Reincarnation, Dung Beetles, and the Southern Milky Way

I’ve always been unsettled by the idea of reincarnation. While I’m at the top of the food chain now, I have a suspicion that, with my many karmic transgressions, I may not be so lucky next time around. After I die, what if I come back as a swamp rat? Or a garden slug? Or worse yet… a dung beetle? It’s not an appealing thought.

Well it turns out dung beetles, at least, might have more going for them than I thought. A new study by Swedish biologist suggests that a species of South African dung beetle navigates on moonless nights with the help of the spectacular southern Milky Way.

There are 6,000 species of dung beetles, but they all make their living in the same way. The beetles thrive on the feces of large animals such as cows, tigers, and bison, slicing up their mountainous prize into little pieces they each use to nurture the next generation. A male dung beetle carves off a piece from the larger pile and rolls it away by pushing backward with his front legs while controlling his ball of dung with his back legs. He then finds a good spot and buries the ball. If he successfully attracts a female, she will lay a single egg in the little dung ball. Once hatched, the larva slowly eats through the ball and arrives into the world.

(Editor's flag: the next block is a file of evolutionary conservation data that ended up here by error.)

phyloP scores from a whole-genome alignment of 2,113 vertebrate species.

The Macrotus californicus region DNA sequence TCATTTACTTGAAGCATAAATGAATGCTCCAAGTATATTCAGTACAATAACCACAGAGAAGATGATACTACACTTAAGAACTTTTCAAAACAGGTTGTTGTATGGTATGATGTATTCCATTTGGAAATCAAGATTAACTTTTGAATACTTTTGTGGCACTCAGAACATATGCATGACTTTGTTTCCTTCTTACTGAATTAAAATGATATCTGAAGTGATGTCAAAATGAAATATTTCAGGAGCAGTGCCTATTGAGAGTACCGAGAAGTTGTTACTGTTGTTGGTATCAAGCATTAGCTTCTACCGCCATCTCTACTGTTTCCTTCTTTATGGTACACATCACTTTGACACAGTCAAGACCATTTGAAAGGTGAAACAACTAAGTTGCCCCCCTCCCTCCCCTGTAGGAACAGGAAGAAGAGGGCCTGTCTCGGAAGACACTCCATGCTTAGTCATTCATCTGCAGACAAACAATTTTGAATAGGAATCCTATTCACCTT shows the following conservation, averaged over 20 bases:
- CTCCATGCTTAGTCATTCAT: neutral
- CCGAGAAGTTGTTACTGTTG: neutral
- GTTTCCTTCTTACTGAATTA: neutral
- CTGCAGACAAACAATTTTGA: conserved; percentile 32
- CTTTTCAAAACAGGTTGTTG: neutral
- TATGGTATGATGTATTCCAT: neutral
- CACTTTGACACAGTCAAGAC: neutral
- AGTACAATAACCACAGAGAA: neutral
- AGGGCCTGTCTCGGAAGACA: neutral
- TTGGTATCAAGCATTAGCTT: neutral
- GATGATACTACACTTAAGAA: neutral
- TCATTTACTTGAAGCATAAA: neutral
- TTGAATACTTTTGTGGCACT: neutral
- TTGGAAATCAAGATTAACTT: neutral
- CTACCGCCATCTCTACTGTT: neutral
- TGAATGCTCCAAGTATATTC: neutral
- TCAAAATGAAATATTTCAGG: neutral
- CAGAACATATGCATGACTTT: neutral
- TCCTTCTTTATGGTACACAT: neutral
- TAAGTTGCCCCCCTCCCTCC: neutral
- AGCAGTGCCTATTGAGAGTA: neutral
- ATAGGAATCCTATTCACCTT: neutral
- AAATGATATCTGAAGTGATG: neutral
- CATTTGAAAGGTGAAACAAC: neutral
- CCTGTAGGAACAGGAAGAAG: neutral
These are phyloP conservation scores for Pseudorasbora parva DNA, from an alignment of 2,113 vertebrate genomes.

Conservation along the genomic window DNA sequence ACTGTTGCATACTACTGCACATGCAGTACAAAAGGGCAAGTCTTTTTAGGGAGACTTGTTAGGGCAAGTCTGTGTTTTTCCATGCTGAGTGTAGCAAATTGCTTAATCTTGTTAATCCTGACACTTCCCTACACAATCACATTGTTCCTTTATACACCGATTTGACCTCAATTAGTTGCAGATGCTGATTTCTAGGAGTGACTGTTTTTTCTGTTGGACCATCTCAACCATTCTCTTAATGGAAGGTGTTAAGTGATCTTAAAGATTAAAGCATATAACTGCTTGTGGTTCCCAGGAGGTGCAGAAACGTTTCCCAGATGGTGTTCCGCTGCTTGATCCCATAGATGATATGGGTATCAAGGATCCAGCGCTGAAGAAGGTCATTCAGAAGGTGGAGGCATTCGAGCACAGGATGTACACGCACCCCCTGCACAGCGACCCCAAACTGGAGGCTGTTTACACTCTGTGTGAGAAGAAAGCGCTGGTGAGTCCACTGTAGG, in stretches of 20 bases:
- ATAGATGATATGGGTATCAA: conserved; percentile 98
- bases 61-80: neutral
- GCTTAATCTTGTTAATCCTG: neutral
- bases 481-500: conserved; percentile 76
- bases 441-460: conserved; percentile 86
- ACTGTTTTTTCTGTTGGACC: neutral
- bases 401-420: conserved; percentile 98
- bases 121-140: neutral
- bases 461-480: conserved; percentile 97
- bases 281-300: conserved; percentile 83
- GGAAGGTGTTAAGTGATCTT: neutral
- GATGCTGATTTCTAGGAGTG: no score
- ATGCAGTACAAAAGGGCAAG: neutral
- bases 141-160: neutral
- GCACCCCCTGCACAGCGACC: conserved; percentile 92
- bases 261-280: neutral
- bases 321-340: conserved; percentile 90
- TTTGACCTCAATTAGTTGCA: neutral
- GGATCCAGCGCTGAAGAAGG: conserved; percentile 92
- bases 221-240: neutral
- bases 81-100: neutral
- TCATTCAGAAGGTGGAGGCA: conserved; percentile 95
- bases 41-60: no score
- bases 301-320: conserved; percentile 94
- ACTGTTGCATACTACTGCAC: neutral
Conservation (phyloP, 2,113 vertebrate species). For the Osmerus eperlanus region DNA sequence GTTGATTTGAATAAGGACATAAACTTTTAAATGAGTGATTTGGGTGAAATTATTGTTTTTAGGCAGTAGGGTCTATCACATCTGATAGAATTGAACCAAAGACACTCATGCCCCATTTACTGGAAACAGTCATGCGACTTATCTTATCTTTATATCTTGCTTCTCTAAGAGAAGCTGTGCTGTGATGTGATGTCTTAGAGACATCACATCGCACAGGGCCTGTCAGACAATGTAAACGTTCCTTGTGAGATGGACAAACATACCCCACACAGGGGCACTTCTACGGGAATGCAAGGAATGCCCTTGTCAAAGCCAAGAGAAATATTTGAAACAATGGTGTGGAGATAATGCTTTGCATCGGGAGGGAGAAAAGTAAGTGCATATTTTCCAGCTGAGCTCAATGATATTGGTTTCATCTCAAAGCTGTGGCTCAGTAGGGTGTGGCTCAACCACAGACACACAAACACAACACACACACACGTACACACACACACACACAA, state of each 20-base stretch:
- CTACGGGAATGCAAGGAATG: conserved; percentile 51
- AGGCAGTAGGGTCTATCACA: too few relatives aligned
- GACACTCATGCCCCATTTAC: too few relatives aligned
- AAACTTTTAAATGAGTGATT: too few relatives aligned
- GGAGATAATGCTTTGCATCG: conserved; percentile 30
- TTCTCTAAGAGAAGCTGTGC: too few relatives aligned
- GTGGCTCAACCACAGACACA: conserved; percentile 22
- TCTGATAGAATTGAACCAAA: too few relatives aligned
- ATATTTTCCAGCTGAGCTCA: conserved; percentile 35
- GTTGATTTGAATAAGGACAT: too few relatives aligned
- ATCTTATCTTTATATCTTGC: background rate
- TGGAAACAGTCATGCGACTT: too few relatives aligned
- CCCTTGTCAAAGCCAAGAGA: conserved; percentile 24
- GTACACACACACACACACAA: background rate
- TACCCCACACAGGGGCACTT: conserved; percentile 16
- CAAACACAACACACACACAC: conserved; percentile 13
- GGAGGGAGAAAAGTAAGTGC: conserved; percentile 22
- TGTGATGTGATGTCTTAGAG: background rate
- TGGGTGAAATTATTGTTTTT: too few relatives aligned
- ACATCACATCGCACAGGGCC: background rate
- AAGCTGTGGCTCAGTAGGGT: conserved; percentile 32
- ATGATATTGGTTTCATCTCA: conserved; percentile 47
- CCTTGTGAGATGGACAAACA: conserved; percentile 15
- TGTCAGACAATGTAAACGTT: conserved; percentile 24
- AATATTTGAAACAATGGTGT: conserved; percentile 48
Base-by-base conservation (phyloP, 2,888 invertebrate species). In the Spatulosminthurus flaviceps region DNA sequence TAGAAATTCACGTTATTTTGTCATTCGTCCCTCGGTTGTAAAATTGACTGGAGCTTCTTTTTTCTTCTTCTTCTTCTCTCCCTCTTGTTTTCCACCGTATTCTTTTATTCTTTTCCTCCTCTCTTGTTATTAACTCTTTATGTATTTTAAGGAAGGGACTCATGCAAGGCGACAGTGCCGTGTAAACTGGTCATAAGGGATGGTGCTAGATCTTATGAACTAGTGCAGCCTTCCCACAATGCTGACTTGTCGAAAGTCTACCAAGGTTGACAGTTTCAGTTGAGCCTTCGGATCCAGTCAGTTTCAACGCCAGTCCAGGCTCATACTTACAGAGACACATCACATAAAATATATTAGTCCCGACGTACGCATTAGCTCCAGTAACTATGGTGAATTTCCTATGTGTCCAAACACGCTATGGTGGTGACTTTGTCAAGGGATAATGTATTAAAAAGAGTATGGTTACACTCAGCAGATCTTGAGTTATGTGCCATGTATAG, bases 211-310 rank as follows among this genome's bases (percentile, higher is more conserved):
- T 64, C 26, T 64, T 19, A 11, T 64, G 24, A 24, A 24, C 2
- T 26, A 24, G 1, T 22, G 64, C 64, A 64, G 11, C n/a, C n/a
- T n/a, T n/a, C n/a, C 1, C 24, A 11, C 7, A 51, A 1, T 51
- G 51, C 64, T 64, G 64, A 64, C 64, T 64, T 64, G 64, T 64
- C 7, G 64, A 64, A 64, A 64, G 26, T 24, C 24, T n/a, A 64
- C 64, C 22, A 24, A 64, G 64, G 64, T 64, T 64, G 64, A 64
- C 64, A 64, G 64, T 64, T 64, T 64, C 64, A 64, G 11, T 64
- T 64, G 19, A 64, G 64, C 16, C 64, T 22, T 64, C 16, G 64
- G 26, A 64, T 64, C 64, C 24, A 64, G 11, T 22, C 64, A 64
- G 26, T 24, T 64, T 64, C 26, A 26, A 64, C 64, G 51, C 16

To avoid larger robber beetles, a smart male dung beetle must take his little treasure and bury it without delay, which means he needs to navigate a straight line. Daytime beetles use the Sun, specifically, the polarization of the Sun’s light to help find their way. Nighttime species use the Moon, but as most stargazers know, the Moon is not always present in the night sky. The Swedish biologists suspected the eyes of the beetles are too small to accurately detect bright stars. But could they see the bright band of the Milky Way?

Image credit: Tunç Tezel

The southern Milky Way (image credit: Tunç Tezel)

So the Swedish team collaborated with South African biologists to test their idea. The Milky Way is much brighter in the southern hemisphere than in the north, and it extends across the entire sky. From a site on the edge of the Kalahari desert, the researchers ran a group of controlled experiments with a species of nocturnal dung beetle wherein they blocked the beetles’ view of the horizon, and alternately blocked and unblocked their view of the starry sky on a moonless night.

It turns out that the beetles push their piles much faster when they could see the night sky. To refine the test, the team moved the beetles to a planetarium where the contents of the “sky” could be controlled. When the beetles saw only the 18 brightest stars, they got lost. When the bright stars were blocked by the planetarium projector and the only the southern Milky Way revealed, the beetles found their way again, clearly proving the Milky Way was the means of navigation for these industrious little creatures.

Biologists suspect other insects such as crickets and bees might also use the Milky Way to navigate on moonless nights.

By all accounts, dung beetles are noble creatures. They perform a useful function. They are tenacious and single-minded. And it turns out they are pretty good stargazers too.

And when you think about it, on a cosmic scale, we’re not much bigger than a dung beetle, and likely not much further along the evolutionary scale. And we share the same view of the stars. Maybe reincarnation isn’t so scary after all.